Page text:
Cristina Osswald
Macau Polytechnic University and CITCEM – Universidade do Porto. Lecturer and Researcher

The Jesuits in Macau: Art and Devotion between Japan and Europe (16th – 18th centuries)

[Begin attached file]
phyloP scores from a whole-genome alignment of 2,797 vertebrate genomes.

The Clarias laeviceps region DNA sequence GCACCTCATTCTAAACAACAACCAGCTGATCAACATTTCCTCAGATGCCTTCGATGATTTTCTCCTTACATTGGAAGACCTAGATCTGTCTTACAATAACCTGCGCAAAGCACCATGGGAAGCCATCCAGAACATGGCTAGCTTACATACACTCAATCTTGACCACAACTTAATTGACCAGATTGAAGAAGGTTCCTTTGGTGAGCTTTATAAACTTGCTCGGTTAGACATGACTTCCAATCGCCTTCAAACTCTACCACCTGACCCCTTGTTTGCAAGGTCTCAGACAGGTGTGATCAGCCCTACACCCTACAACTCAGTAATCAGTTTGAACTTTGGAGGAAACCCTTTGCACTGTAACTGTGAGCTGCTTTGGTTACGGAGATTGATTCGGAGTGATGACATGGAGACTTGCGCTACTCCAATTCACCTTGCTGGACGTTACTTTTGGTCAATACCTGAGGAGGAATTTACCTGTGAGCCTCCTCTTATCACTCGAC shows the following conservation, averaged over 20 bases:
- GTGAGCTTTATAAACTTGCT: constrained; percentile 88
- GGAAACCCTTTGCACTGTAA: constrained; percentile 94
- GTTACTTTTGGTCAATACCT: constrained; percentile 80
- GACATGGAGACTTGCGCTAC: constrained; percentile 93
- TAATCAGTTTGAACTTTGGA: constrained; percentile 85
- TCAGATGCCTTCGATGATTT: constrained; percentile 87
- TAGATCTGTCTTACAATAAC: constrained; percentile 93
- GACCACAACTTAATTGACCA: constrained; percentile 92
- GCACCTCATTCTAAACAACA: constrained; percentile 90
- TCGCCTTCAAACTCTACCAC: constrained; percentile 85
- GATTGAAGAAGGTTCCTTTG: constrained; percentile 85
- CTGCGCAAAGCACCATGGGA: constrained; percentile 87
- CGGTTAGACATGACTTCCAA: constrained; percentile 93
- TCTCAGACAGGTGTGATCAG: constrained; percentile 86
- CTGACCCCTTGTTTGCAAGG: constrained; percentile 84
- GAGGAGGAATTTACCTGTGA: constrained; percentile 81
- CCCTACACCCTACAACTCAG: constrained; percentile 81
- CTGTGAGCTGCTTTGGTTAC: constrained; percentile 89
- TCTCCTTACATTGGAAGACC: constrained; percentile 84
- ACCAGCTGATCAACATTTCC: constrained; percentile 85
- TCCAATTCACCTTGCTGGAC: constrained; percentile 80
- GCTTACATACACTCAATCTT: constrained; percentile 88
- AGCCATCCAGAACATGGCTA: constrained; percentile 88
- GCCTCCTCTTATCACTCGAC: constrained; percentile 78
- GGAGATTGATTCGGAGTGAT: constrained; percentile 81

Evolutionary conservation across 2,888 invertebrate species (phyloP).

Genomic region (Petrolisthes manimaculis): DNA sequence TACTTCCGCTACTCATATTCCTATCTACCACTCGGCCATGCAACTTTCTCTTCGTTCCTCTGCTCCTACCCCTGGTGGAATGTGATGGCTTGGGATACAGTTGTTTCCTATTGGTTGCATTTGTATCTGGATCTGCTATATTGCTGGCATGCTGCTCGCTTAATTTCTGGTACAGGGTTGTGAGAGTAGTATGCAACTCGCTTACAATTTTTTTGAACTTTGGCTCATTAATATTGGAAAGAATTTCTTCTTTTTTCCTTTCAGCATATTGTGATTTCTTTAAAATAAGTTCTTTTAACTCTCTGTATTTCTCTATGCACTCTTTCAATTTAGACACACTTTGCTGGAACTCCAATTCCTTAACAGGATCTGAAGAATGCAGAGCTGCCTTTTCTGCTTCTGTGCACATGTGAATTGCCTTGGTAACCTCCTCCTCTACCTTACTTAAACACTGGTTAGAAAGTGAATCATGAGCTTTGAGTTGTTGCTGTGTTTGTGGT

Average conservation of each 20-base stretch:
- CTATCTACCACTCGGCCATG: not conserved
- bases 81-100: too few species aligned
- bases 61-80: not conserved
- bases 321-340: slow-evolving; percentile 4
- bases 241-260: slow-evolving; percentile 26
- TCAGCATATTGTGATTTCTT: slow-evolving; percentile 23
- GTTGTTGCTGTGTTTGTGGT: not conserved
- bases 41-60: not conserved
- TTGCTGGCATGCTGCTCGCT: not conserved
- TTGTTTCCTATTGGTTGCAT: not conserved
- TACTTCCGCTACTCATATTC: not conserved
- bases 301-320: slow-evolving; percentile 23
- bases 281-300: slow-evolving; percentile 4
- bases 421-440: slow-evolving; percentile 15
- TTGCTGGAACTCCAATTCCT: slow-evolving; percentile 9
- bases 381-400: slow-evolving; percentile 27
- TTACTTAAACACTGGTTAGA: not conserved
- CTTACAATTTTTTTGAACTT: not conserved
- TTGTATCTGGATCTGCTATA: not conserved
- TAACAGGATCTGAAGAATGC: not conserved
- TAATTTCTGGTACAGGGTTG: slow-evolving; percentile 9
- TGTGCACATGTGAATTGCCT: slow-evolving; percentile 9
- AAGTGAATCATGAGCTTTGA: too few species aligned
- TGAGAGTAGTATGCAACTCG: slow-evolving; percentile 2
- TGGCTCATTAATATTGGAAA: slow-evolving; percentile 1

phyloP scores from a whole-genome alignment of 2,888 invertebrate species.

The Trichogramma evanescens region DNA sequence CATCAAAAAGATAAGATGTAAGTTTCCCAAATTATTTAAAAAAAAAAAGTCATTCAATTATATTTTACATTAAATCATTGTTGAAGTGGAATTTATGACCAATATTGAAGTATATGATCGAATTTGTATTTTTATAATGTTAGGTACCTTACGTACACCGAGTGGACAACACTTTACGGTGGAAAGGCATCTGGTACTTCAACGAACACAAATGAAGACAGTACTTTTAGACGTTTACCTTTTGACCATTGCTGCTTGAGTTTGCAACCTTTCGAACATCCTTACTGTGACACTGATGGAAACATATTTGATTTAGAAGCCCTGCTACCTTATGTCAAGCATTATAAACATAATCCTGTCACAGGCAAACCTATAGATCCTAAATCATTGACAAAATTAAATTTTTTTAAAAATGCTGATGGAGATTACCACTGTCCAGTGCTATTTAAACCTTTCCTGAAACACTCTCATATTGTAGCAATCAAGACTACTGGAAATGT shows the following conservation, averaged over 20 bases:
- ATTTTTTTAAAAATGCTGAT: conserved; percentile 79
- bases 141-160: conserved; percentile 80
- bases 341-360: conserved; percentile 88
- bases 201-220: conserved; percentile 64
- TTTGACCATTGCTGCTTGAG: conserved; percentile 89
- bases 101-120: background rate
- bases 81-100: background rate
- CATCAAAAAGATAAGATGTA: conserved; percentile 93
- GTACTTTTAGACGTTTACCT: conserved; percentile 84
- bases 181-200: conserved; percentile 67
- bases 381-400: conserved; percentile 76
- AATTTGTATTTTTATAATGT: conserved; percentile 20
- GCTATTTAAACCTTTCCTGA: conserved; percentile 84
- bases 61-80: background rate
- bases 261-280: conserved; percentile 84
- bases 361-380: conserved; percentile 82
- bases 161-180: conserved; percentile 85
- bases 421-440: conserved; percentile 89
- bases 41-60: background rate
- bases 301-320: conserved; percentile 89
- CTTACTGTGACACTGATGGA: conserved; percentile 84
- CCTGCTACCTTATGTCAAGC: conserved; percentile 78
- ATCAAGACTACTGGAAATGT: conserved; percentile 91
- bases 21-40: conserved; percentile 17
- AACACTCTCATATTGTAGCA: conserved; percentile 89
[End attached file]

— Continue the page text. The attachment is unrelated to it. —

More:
This paper explores the leading role played by the Jesuits in Macau as intermediaries in the circulation of artistic taste and devotion during the Old Society. Alessandro Valignano conceived the College of Saint Paul in Macau to serve as the center of both China and Japan Missions. Accordingly, it should provide a Japanese environment preparing the future missionaries to this area. The notice of the double Jesuit canonization arrived in Macau in 1623. In its aftermath, Francisco Pacheco, Provincial of Japan, founded the Seminary of Saint Ignatius attached to Saint Paul for the formation of the Japanese clergy. Macau served as exile destination of many priests and Catholic laymen escaping from ferocious religious persecution in Japan. These included Giovanni Cola and further members of the celebrated Seminary of Painters. Material and technical aspects, as artistic subjects, such as the Japanese chrysanthemum and allegedly the Nau do Trato decorating the façade of the Jesuit College of S. Paulo refer to the employment of Japanese architects and artists in its construction and decoration of Jesuit major buildings in Macau. Jesuit churches in Macau were distinguished with the possession of relics and the commission of art pieces honouring them a plenty. Naturally, most of those relics concern Jesuit favourite cults and members. Due to persecution in Japan, the relic of Francis Xavier right arm was eventually put to veneration in Macau in 1619. Relics, images and religious festivals related to martyrs and martyrdom in Japan constituted a subject of their own importance within art and devotion locally and within the formation of Macau as a new centrality resulting from the early modern world on the move.